This is one of the Penguin Little Black Classics "selections" that is surprisingly applicable to both the modern and the postmodern times, the Gen X and the Millennial generation. Taken from The Pocket Oracle and the Art of Prudence---a Spanish priest's collection of maxims on using guile and pragmatism to succeed in a dangerous world, I find this selection highly progressive and advanced from its year of publication in 1647. Translated from Spanish by Jeremy Robbins, I find Gracian's maxims as 90% agreeable and 100% insightful. And it is certainly more than how to use your enemies. It's more of using your common sense.
I also believe most of The 48 Laws of Power by Robert Greene were based on this work by Baltasar Gracian because I see a lot of similar ideas (Never outshine your master, conceal your intentions, etc.) between the two books. Though it remains a theory given that I have yet to read the whole book by Greene and I'm using my assessment on its synopsis and back cover blurbs available in the book store and online.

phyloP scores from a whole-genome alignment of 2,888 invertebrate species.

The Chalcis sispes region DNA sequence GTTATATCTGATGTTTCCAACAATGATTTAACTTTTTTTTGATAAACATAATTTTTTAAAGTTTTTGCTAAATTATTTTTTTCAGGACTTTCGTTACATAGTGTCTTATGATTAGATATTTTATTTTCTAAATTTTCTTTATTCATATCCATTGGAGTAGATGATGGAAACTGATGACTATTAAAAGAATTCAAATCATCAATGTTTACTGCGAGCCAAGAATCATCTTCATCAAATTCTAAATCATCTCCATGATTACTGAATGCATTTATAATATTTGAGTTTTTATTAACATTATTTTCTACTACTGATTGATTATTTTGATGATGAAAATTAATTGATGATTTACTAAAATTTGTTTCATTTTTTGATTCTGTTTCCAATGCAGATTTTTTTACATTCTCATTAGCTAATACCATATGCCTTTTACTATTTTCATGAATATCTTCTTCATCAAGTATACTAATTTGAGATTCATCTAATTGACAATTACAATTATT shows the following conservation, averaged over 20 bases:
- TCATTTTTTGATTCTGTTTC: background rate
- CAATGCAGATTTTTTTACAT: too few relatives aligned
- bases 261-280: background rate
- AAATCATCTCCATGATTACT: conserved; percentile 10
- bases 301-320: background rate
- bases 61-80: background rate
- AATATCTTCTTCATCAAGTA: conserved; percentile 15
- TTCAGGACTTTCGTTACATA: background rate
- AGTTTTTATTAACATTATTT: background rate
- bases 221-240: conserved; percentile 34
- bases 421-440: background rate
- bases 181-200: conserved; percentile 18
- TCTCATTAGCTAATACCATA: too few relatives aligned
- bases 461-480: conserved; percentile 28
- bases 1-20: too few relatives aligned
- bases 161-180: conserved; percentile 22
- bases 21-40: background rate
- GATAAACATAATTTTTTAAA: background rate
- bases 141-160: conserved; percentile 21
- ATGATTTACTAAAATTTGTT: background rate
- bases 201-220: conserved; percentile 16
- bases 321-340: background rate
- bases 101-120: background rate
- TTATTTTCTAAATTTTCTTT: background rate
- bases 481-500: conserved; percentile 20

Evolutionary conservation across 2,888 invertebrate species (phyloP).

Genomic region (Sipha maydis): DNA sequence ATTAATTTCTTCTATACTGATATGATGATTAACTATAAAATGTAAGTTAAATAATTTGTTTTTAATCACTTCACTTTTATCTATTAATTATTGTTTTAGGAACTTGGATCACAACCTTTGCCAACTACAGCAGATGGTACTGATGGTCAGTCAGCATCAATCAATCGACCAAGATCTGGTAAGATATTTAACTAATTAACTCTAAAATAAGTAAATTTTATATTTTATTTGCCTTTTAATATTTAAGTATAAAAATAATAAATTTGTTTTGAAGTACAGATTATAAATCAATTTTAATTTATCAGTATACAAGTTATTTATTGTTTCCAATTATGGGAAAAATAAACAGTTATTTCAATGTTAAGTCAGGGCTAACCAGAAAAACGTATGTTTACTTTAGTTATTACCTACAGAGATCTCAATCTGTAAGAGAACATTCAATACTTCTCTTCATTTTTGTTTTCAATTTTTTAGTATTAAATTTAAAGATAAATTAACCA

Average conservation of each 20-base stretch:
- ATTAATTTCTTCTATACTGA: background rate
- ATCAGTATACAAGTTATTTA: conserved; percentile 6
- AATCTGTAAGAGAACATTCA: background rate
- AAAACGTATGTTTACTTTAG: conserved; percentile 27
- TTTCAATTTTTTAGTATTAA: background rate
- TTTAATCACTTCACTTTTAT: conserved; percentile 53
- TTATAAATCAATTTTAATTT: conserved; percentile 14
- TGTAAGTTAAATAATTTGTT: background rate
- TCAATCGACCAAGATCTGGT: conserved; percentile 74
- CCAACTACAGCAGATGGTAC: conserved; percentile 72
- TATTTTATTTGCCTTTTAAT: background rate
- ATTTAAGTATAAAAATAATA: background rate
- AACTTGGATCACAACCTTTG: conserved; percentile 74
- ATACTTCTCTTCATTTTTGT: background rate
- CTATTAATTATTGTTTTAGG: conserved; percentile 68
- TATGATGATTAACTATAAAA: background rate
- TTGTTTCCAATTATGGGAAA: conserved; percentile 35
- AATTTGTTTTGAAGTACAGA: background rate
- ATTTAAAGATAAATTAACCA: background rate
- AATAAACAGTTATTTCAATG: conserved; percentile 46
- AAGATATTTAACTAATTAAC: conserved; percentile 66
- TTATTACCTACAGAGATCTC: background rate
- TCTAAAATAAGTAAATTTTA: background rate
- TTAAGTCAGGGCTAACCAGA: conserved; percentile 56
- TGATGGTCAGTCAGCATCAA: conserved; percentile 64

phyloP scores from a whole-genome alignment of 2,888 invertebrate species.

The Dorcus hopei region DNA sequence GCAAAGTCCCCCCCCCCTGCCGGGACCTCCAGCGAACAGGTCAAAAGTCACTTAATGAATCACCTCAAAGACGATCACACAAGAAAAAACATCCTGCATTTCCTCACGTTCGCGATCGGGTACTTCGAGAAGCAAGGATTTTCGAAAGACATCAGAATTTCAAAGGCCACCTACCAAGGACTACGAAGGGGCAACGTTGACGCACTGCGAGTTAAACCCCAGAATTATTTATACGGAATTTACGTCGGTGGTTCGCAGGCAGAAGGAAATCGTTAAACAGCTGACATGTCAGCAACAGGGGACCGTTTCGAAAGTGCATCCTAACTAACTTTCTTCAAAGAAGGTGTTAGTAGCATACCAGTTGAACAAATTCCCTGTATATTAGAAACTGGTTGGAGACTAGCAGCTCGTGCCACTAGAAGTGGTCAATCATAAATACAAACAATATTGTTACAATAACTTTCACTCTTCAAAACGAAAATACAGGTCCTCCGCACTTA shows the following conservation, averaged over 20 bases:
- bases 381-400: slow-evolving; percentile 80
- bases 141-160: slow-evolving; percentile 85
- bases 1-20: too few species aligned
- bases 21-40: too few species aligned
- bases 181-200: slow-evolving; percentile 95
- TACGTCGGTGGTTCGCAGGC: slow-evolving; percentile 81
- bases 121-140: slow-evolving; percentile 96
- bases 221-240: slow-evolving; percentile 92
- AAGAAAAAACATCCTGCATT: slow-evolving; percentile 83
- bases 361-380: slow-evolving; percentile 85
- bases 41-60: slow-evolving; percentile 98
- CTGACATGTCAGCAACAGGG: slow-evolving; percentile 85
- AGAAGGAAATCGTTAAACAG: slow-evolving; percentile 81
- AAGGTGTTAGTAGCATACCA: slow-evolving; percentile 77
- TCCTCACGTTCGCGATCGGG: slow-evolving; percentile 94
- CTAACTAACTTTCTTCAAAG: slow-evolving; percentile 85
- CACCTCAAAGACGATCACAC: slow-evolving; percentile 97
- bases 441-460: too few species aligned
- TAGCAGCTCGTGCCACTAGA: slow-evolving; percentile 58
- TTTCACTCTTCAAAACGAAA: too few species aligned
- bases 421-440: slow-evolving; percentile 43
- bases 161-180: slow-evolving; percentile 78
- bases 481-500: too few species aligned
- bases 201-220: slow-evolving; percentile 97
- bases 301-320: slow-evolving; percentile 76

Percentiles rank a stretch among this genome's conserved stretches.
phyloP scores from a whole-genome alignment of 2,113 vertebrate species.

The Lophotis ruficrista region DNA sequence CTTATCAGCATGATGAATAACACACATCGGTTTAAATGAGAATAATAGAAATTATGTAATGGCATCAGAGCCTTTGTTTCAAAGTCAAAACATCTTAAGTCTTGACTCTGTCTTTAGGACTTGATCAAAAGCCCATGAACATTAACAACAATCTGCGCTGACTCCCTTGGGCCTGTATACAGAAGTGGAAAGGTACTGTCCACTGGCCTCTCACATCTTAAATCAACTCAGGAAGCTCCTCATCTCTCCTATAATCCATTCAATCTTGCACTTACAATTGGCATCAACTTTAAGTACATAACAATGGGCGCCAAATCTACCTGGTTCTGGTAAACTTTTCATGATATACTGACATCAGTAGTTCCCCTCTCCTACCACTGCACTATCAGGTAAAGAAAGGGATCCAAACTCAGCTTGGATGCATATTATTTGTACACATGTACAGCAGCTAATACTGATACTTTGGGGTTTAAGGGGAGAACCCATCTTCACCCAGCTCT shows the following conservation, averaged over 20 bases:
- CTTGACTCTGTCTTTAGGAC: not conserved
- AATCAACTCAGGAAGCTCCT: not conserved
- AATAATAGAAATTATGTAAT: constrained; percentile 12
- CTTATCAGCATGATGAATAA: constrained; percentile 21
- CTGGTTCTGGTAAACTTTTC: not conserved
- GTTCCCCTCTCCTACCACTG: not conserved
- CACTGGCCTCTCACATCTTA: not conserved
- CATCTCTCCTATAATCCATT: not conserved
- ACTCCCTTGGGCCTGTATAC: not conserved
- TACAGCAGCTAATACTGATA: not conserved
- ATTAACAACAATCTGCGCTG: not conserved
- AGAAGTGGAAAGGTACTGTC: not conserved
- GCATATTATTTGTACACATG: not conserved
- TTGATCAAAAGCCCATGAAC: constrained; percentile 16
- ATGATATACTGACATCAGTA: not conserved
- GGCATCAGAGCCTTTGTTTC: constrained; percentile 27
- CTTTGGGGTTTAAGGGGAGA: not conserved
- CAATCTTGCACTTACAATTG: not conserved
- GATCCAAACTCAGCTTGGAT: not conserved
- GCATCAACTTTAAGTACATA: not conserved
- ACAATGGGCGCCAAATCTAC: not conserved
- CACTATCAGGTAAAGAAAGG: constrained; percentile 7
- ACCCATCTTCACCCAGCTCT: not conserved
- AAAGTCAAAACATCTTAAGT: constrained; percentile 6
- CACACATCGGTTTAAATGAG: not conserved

Some of my favorite maxims (including the title of this post):
An image is made sacred not by its creator but by its worshipper.
Whoever wants to make their own opinion the measure of all things is an insufferable fool.
Enemies are of more use to the wise man than friends are to the fool.
The most independent person must still accept the need for friendly advice; even a monarch must be willing to be taught.
Get used to the bad temperaments of those you deal with, like getting used to ugly faces.
Your will must be tenacious, not your judgement.
Take a joke, but don't make someone the butt of one.
The masses, ever critical, will not recount your success, only your failures.
Ability and greatness must be measured by virtue, not by good fortune.
Genre: Maxims, Selection
Rating: 4 images out of 5